Jett offers this advice to women wishing to enter into professional audio - “It’s already a given that you have to love this field if you want to become an audio professional. But in addition to that, you have to remember to love the journey. There will be a lot of obstacles but it’s all part of the experience, and you should learn to thrive amidst these setbacks. Keep your eye out for opportunities, make sure to work on your portfolio, keep track of your achievements and put them on a resume, learn to promote yourself.”
Jett continues to give back to the audio community: She is a regular panelist for AES and NAMM, she volunteers with organizations that work to empower women and is helping to develop a mentoring program with SoundGirls and other organizations to help youth learn their craft.
I lived and breathed music growing up thanks to my parents who managed and trained pop rock bands for a living. My dad also encouraged me to tinker with computers as a kid. Having these two different passions growing up - music and tech - I had an epiphany when I realized audio engineering would be the perfect world that combines both these fields. I got laser-focused towards pursuing it as a career since.
I've always been drawn to mastering ever since I was taught by my first mentor Robbie Grande in the Philippines. I worked in a commercial recording studio in the Philippines for over four years. Back home, engineers were expected to handle all stages of record production themselves--from recording, mixing, to mastering. Fortunately, I was taught to approach mastering with the proper tools and mindset. Wavelab was our mastering DAW of choice back then.
The interest in mastering got deeper when I took Berklee College of Music's Mastering program taught by Jonathan Wyner. Studying through Wyner got me exposed to all the possibilities mastering can provide within its limitation. I was fascinated by how huge mastering can contribute to the overall sound of a record even with the subtle, nuanced processing that takes place.
Further expanding on this knowledge through my years working alongside Doug Sax at the Mastering Lab sealed my fate in a way. Being incredibly fortunate enough to have learned with Doug until he passed away in 2015, I knew that the only choice moving forward is to continue on his legacy.
I love working on different genres for different reasons. It's a treat to master music styles that are characterized by its organic lush sound such as jazz, folk, and classical to name a few. But at the same time, the high you get from the working on an EDM, punk or rock record is unique to its genre. One of the virtues of working in a mastering studio is this wealth of music you get the opportunity to work on on a regular basis. And as a mastering engineer, you're expected to be versatile and be able to understand the unique demands that each record needs for it to sound its best in a consumer listening experience.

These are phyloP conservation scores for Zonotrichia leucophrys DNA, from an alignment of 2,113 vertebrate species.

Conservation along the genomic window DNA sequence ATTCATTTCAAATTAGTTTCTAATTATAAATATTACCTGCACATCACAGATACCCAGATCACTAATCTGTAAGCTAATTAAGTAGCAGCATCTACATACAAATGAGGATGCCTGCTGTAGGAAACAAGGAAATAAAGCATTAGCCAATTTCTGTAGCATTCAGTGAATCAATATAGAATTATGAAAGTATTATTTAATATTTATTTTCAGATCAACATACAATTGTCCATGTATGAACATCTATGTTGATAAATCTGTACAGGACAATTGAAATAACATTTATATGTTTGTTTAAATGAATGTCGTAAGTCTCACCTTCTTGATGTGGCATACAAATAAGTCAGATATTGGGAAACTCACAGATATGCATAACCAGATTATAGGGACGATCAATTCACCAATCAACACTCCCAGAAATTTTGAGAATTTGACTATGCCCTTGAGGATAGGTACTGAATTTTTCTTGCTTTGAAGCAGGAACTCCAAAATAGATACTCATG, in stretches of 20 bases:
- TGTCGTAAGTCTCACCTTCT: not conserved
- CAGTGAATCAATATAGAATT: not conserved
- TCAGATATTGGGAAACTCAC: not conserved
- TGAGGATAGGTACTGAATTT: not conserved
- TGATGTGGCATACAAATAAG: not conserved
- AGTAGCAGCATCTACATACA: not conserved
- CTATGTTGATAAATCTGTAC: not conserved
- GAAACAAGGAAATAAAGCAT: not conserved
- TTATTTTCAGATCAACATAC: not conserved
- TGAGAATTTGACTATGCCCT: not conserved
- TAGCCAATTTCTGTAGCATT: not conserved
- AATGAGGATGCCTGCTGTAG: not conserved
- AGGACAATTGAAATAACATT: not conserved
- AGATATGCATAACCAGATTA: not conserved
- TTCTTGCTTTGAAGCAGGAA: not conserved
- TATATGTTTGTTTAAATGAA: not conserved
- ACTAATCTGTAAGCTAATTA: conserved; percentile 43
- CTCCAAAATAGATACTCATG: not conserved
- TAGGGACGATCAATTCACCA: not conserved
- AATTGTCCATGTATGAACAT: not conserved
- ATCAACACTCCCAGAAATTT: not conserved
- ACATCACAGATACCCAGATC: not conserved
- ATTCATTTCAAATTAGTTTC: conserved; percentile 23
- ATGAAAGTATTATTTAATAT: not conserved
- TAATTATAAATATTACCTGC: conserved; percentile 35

A typical favorite day in the studio would be working on a genre such as world music in the morning, and then capping off the day with a hard-hitting hip-hop record at night.
JOAN JETT. For obvious reasons.
Keep listening to music and start doing it critically. You don't need an expensive setup to begin training your ears for critical listening. You can start by loading an EQ plug-in and conducting A/B listening tests between different parameters. Complement your critical listening with textbooks on mastering. I highly recommend Jonathan Wyner's "Audio Mastering: Essential Practices", or Bob Katz' "Mastering Audio: The Art and the Science".
Apply what you've learned by practicing on your music, or better yet, by offering to master others' works as a training exercise. Word of mouth goes a long way towards establishing yourself as a go-to engineer among your peers. All this is to say that mastering engineers aren't born with golden ears. We get to where we are today because we exercise our critical listening on a regular basis.
One of the biggest advantages to learning audio production in school is having state-of-the-art recording facilities, high-end microphones, outboard gear, etc. available at your disposal. Couple that with the fact that you're surrounded by highly-skilled musicians, songwriters, and other like-minded creatives who are eager to get their music produced and recorded. It would be a WASTE to simply follow through the provided course program and then call it a day.
Seize the opportunity to use available studio times to sharpen your engineering chops, build your portfolio and expand your network. Take advantage of volunteer opportunities in your school's audio program. Volunteer to be a recording assistant/engineer for ensembles. Offer your services to musicians who are looking to get their music recorded or are seeking for someone to do live sound for their shows. Building your network amongst peers who will also be pursuing careers in the music industry will help you along your journey in the long-term as well.
The fact that many people still claim that they don't know women working in the audio industry is enough of a reason that we need the EQL Directory. Kudos to all the organizations who are doing an amazing job empowering young women to aspire for careers in audio and music tech. Now that there are more and more women in various fields of arts, entertainment & tech, the EQL Directory can serve not just as a database but also as means for these women to seek out like-minded peers through their journey.